Why politicians like to keep “terrorism” vaguely defined

March 14, 2010 | By | 2 Replies More

Why don’t politicians clearly define the word “terrorism,” the alleged principle on which they allegedly based so much national policy? As he does so often on so many topics, Glenn Greenwald hits the mark:

[T]he word that is used most frequently to justify everything from invasions and bombings to torture, indefinite detention, and the sprawling Surveillance State — Terrorism — is also the most ill-defined and manipulated word. It has no fixed meaning, and thus applies to virtually anything the user wishes to demonize, while excluding the user’s own behavior and other acts one seeks to justify . . .

The reason no clear definition of Terrorism is ever settled upon is because it’s virtually impossible to embrace a definition without either (a) excluding behavior one wishes to demonize and thus include and/or (b) including behavior (including one’s own and those of one’s friends) which one desperately wants to exclude.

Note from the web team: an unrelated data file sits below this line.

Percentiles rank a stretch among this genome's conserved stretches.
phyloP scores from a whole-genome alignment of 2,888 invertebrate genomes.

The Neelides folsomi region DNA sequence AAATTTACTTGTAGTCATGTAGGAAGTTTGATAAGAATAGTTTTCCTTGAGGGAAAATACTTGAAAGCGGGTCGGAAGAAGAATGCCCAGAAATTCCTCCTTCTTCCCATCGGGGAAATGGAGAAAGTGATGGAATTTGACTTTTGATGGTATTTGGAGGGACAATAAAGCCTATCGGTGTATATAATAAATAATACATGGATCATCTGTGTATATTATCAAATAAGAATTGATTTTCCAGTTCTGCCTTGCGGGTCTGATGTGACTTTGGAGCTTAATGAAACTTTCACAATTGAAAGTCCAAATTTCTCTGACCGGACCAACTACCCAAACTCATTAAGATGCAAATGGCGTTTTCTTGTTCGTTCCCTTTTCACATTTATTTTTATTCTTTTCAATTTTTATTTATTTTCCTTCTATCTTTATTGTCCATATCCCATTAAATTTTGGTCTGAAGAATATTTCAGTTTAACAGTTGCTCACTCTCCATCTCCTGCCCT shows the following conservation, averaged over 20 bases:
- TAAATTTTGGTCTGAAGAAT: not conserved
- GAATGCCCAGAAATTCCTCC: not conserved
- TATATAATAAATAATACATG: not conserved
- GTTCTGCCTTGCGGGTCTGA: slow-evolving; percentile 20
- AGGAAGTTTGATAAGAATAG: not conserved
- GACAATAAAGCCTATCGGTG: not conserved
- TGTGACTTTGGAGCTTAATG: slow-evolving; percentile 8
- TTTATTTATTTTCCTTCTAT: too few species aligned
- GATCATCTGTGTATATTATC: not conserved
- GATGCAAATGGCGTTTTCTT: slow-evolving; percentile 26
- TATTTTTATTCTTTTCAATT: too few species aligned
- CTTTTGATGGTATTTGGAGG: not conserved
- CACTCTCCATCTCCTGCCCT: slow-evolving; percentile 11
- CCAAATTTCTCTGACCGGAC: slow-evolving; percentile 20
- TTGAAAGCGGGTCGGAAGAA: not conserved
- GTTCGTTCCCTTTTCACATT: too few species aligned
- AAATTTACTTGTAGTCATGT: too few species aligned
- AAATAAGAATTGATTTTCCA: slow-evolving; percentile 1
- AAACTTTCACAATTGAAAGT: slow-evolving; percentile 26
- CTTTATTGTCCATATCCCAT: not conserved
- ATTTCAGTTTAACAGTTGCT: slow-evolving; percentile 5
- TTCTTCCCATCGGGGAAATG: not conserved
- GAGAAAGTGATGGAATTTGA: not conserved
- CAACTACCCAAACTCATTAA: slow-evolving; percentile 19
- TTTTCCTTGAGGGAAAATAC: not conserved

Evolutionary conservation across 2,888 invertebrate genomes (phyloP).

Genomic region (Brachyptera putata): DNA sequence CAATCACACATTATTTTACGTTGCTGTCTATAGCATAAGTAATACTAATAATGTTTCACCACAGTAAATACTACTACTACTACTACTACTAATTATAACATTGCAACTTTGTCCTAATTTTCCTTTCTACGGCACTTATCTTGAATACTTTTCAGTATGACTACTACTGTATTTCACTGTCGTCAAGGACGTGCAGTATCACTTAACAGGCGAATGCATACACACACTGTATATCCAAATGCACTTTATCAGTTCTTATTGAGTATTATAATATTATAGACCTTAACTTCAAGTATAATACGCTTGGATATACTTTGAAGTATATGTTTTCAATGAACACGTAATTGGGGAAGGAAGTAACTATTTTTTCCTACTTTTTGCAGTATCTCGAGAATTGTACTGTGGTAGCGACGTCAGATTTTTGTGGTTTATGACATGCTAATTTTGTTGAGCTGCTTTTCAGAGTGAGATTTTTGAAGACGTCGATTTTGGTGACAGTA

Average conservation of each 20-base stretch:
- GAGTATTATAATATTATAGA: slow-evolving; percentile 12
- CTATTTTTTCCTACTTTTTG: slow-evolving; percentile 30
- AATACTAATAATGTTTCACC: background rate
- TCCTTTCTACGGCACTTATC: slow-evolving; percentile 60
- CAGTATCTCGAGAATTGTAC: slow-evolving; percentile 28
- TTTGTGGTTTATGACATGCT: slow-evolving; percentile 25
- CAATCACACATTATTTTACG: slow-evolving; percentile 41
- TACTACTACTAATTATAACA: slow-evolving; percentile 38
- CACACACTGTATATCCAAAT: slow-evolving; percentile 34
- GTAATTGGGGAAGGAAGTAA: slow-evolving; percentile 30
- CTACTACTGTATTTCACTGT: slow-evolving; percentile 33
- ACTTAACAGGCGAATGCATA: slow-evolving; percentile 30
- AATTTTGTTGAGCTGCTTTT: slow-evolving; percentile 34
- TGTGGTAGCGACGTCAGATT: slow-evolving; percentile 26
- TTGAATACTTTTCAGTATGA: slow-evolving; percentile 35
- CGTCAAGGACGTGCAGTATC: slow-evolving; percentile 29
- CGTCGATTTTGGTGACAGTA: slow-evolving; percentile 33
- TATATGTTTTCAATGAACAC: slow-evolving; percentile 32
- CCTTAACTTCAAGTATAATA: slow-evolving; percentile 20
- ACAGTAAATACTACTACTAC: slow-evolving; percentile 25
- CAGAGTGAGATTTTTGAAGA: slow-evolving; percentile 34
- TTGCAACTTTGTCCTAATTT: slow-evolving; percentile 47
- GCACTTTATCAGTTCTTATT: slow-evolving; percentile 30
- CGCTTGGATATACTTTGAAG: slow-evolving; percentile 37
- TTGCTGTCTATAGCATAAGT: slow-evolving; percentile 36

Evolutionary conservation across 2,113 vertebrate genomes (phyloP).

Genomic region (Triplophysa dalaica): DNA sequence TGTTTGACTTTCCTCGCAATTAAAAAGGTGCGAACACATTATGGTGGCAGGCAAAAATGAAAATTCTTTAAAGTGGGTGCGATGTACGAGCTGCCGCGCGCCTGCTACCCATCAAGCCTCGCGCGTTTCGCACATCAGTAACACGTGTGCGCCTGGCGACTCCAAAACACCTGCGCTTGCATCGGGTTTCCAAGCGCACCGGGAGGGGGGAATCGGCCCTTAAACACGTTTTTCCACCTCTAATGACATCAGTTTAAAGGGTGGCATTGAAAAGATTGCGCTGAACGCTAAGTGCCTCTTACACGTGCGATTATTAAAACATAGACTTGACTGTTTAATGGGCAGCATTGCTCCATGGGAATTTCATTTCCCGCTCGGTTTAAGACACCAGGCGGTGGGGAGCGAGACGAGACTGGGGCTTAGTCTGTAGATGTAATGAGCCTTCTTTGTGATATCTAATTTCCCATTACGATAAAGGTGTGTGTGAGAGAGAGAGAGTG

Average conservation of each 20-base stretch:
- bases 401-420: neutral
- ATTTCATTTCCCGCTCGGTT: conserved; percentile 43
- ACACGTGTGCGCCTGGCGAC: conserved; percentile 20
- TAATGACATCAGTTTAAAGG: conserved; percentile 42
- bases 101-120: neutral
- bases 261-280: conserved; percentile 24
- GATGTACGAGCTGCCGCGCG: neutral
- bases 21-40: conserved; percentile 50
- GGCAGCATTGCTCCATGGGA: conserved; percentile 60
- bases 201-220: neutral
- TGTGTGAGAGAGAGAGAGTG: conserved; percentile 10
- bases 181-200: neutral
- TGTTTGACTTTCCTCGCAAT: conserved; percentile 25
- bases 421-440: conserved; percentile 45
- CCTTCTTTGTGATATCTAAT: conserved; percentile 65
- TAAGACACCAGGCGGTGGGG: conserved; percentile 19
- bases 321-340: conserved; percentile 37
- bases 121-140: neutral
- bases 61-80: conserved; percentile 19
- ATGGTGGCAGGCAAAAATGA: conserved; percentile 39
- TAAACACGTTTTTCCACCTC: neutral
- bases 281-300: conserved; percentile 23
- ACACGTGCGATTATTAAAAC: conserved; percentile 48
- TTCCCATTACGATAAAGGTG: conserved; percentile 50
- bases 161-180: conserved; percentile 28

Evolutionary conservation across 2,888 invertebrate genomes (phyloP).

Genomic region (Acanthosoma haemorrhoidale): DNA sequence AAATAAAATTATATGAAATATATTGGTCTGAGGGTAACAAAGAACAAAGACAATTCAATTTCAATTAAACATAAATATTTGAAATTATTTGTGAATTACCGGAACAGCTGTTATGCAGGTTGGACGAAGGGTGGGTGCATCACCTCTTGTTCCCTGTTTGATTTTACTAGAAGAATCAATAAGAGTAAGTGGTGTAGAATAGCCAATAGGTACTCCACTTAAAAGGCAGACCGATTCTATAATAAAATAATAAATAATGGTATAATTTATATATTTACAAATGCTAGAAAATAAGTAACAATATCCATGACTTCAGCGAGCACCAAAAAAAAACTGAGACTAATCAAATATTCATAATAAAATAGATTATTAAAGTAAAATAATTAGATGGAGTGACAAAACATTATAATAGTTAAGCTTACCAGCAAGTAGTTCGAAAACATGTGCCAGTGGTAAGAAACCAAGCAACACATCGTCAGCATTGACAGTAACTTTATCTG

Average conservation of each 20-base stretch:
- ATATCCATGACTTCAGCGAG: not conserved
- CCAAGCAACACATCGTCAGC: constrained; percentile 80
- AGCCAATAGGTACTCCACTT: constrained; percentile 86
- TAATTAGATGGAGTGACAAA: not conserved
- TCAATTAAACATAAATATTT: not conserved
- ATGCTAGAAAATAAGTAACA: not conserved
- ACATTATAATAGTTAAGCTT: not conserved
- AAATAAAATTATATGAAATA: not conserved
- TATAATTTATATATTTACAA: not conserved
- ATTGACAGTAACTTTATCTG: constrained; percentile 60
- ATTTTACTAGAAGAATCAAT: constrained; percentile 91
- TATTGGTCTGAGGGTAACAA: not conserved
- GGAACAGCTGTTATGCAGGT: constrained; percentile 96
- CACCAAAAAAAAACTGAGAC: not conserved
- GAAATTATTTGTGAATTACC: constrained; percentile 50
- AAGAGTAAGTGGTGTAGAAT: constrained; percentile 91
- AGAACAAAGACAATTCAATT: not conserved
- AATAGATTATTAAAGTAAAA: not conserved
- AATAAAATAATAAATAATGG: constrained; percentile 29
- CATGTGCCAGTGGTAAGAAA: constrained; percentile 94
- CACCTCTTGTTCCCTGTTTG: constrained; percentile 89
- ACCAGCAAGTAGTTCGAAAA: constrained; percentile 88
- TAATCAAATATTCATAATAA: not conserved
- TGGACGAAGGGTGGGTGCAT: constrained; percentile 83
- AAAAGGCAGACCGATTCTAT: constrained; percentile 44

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Category: Politics, War

About the Author ()

Erich Vieth is an attorney focusing on consumer law litigation and appellate practice. He is also a working musician and a writer, having founded Dangerous Intersection in 2006. Erich lives in the Shaw Neighborhood of St. Louis, Missouri, where he lives half-time with his two extraordinary daughters.

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  1. Tim Hogan says:

    Erich, the UN has tried to define terrorism for decades. The definition I found most accurate was "the taking of innocents for political purposes."

    I have written about this before and the use of the reprehensible practice of Republicans using the "soft on terror" boogeyman for electoral and poltical gain since the "Red Scare" has faded.


  2. It used to be "creeping communism", now it's becoming "creeping terrorism".

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